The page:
The Adam Gaudette hype train is here, everybody.
Hot off the press! We now have @Canucks Adam Gaudette jersey's available in-store and online at #Vanbase! Welcome 88! Click the link to get yours before they are gone: https://t.co/d3QCRGz6kA pic.twitter.com/I03WgZWmsQ
— Canucks Team Store (@CanucksStore) March 26, 2018
Given the way the Canucks’ season has gone, we shouldn’t be surprised that it’s already out of control.
I mean, Canucks Nation is basically Gaudette’s grandmother when he got drafted right now.
Gaudette arrived in Vancouver on Monday night, shortly after signing his first pro contract. The 21-year-old from Braintree, Massachusetts had his college career come to an end on Saturday, when his team was eliminated from the NCAA playoffs.
A fifth round selection by Jim Benning in 2015 with pick acquired by Mike Gillis (in exchange for Raphael Diaz, of all people), Gaudette’s stock has risen fast. His Twitter handle is Hockey_Gaud and management must be hoping this is a rare time that the hockey gods shine some light on Vancouver.
Gaudette will make his debut on Thursday, meaning he’ll get into a maximum of just five NHL games this season.
If he manages to do anything of significance, you can bet that fans will be slotting him into the second-line centre role immediately.
Is that fair? Of course not. But it’s reality when fans have been following prospects in other leagues as much as players on the NHL team in their own city lately.
Nobody really knows how Gaudette will adjust to the NHL because every player deals with it differently. When you play against bigger, faster, and better players, everything changes.
Brock Boeser took a similar route to the NHL and everyone thought that too much was expected of him before his first NHL season. Travis Green must have agreed, as he scratched his best player for the first two games.
Whatever you thought Boeser was going to be coming into this season, he was even better. That’s not the norm, though it does give hope.
“Watching what Brock did this year, another NCAA guy, that showed me I can come in and have an impact too,” Gaudette told reporters after his first NHL practice on Tuesday.
Gaudette leaves the NCAA as its highest scorer this season, with 60 points (30-30-60) in 38 games with Northeastern University. If you compare those numbers to Boeser’s college production, it’s easy to get carried away.
Gaudette produced 52 points (26-26-52) in 37 games during his draft +2 season last year. Boeser, who was slowed by injuries, scored 34 points (16-18-34) in 32 games in his second NCAA season.
Boeser did score 60 points as an 18-year-old with the University of North Dakota though, matching Gaudette’s production this year as a 21-year-old.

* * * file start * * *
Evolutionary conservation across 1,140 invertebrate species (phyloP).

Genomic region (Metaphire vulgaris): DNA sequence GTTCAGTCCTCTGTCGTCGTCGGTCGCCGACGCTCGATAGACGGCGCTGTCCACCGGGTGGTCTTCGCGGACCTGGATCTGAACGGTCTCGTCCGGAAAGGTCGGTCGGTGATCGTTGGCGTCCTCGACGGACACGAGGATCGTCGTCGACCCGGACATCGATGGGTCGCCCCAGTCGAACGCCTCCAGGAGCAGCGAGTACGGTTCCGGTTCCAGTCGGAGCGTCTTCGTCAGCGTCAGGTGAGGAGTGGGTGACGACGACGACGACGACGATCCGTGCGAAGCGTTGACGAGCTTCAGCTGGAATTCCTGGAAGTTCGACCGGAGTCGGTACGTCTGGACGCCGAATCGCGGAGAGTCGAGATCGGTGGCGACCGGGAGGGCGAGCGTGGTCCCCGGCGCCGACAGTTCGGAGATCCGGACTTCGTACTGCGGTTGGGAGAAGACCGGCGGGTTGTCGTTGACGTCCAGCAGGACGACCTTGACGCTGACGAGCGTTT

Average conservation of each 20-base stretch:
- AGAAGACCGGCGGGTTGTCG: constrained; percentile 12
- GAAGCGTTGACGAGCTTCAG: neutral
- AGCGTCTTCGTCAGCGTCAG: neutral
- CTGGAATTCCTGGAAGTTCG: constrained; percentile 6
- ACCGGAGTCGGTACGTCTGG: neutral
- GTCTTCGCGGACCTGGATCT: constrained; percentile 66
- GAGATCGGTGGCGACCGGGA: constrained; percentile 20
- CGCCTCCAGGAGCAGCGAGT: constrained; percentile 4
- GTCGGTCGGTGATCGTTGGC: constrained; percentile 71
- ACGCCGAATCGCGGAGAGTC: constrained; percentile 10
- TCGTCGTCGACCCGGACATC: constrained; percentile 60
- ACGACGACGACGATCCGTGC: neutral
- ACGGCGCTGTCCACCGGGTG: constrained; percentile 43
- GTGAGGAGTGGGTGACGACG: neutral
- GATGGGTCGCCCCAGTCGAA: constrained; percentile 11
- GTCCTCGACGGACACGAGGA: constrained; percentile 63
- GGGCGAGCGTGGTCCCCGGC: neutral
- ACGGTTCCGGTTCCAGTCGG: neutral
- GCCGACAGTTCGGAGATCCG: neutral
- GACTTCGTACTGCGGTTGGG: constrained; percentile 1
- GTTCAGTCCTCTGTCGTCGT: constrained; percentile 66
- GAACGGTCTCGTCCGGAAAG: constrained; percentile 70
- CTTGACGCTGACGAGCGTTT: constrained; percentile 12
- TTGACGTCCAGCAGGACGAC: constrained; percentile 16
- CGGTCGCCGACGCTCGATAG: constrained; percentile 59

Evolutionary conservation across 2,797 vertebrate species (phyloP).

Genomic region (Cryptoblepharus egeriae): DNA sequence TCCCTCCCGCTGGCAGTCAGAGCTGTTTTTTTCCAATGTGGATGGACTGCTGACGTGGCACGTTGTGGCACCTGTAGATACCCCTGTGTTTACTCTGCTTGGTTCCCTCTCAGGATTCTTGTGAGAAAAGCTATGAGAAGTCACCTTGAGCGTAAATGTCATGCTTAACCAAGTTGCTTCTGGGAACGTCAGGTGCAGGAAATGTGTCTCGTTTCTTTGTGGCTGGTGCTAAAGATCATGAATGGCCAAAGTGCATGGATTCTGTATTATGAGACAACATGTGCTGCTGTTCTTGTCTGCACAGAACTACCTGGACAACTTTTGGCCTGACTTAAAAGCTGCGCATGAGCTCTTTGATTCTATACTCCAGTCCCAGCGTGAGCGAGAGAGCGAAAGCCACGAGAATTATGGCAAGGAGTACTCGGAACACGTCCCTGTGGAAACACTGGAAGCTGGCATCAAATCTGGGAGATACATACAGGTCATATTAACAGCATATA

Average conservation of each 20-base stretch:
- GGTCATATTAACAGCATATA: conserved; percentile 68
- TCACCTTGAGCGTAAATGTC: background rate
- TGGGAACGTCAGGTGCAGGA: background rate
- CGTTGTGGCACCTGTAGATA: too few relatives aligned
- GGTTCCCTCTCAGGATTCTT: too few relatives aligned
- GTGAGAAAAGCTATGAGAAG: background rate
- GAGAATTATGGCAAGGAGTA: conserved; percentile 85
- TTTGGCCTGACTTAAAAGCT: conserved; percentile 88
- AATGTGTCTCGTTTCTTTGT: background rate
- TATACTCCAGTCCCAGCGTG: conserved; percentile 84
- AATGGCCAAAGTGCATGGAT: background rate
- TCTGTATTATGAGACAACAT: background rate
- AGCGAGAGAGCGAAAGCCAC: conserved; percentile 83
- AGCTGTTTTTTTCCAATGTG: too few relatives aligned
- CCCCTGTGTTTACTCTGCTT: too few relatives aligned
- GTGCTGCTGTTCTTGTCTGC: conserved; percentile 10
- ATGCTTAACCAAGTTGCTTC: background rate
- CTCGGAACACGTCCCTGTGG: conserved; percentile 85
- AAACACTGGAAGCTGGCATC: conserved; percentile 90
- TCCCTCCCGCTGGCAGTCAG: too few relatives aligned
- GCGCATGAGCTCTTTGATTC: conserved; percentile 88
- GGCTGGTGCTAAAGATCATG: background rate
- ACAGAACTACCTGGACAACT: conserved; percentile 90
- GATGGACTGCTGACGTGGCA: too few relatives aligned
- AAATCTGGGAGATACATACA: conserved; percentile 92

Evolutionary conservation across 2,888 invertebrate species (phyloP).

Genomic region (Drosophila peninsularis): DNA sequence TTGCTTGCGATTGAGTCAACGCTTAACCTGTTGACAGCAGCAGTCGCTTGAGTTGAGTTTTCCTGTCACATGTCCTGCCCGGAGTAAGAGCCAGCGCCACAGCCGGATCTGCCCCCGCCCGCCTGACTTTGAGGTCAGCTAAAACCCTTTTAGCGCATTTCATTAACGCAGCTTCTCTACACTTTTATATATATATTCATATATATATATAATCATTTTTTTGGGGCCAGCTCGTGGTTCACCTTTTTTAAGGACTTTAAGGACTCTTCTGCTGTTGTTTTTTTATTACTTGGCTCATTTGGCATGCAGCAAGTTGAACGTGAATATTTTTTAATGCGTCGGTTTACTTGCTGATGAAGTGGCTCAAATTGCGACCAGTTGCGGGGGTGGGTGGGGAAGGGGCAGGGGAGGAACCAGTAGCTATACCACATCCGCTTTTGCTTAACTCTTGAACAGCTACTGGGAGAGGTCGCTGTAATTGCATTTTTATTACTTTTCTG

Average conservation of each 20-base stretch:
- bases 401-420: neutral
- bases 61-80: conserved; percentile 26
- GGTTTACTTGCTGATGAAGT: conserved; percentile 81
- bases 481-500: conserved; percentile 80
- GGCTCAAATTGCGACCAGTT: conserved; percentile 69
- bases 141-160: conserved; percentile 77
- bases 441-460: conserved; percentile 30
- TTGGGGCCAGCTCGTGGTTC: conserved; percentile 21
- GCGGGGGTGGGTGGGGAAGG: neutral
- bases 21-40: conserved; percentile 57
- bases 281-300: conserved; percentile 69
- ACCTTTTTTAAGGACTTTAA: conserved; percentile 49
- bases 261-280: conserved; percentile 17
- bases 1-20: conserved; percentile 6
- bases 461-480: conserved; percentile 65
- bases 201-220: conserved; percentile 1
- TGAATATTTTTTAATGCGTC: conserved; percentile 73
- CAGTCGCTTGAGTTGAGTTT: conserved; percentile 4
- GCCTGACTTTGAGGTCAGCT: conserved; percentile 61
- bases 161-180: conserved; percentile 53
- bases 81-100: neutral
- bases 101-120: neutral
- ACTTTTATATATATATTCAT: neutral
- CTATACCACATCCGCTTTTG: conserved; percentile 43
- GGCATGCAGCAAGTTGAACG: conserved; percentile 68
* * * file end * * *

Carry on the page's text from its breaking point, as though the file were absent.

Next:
So the comparisons are unfair. Gaudette is a different player.
More of a Ryan Kesler type.
Ok, that’s unfair too.
“I like to model by game around Patrice Bergeron and Jonathan Toews,” Gaudette told Daily Hive last year.
He’s not making this easy on himself, is he?
“I try to be that 200-foot guy that can produce and be used in all situations – important faceoffs, on the power play and penalty kill, or late in games on a 6-on-5.”
It’s clear that Gaudette has some swagger to his game.
An energetic two-way centre, judging by his goal-scoring celebrations, you can tell that he loves to score goals.
— Ryan Biech (@ryanbiech) February 17, 2018
He’s also going to wear No. 88 – so you know he’s not shy.
“The type of game I play allows me to score from wherever,” he said. “It’s just about being in the right place and knowing where to go. I think a part of my game that’s huge for me is trying to shoot the puck from wherever I can – I feel like my shot is one of my strong points, but I’m definitely not afraid to bang in a greasy rebound because a goals a goal, no matter what.”
Gaudette’s 60-point season is the 42nd-highest point total in NCAA Division 1 hockey since 2000. So he’s not a generational talent by any means.
But he is a player you should be excited to see.
— Rick Dhaliwal (@DhaliwalSports) March 27, 2018
Given that he’s defensively responsible, Gaudette could earn the trust of the coaching staff relatively quickly.
Once he does that, he’ll have an opportunity to prove he belongs as an offensive player. He has the potential to become the type of player the Canucks desperately need: a two-way centre that’s a pain in the neck to play against, while producing offence.
That may take time for him to grow into that role and it’s not inconceivable that he starts next season in the AHL.
How far Gaudette can go, nobody knows, but one thing’s for certain: he’ll make the final five games a whole lot more interesting to watch.
— Vancouver Canucks (@Canucks) March 27, 2018